ReactOS, Syllable (and Others) Could Shake up Your OS Work

Lora Bentley

If UNIX is too yesterday, Linux is just old hat, and you want something more interesting to work with, you may want to check out ReactOS or Syllable. These are just two of the six operating systems covered in InformIT's article, "A Roundup of Free Operating Systems." Writer David Chisnall disclaims from the beginning that these may not be as useful as Linux or UNIX, but they're "much more fun."


ReactOS began nearly a decade ago, geared toward producing a Windows NT clone. One of its attractions, according to Chisnall:

Because ReactOS always aimed to be binary-compatible with Windows, a lot of device drivers can be used directly without modification. While they can't use any of the Microsoft-supplied drivers for generic hardware, one of the strengths of Windows is that there is a plethora of third-party driver support.

Though the operating system "hasn't been tested much on real hardware" -- it's still in alpha development -- it works well in "virtualized environments." It might be worth a look when Microsoft stops supporting Windows XP, he says.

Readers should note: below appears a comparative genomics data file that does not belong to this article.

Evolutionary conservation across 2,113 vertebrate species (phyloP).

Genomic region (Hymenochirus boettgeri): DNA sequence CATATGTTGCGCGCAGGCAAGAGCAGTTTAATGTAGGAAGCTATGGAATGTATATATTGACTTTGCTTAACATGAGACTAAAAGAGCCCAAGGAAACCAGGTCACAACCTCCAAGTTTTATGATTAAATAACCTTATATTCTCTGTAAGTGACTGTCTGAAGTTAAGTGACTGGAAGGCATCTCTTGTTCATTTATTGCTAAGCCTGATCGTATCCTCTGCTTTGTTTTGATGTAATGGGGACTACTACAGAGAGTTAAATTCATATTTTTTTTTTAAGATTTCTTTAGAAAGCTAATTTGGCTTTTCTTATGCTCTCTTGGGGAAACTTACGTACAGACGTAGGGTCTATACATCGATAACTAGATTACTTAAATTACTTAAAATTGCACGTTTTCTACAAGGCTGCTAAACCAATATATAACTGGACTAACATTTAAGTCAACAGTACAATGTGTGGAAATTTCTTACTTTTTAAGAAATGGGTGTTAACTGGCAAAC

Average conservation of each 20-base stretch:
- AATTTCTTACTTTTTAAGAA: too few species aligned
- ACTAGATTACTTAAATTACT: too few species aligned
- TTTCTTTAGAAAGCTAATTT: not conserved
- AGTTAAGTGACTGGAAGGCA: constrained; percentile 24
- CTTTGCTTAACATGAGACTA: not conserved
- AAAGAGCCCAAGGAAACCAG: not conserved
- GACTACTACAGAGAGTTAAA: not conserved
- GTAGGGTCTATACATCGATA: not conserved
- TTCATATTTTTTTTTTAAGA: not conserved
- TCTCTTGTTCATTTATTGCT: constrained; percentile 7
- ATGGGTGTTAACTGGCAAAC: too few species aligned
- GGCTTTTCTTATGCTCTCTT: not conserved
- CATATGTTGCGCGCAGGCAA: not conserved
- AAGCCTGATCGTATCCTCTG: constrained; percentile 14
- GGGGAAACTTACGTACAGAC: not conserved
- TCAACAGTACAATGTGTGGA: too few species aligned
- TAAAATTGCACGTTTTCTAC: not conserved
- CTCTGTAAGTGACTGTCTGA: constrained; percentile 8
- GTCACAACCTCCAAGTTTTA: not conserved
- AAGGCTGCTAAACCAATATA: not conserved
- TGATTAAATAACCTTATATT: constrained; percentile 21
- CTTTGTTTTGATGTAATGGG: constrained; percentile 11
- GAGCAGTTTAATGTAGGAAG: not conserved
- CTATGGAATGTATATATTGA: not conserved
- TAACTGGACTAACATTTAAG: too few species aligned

Syllable came about as a fork from AtheOS, and one of its biggest strengths is that there is no legacy to support, Chisnall says.

This is a two-edged sword, because it means that there is no existing software library for Syllable. This is not as bad as it might seem; beneath the GUI, Syllable supports a large subset of POSIX, and so much non-GUI Free Software can be easily ported.

Other operating systems Chisnall discusses include Haiku, Contiki, MenuetOS and AROS.

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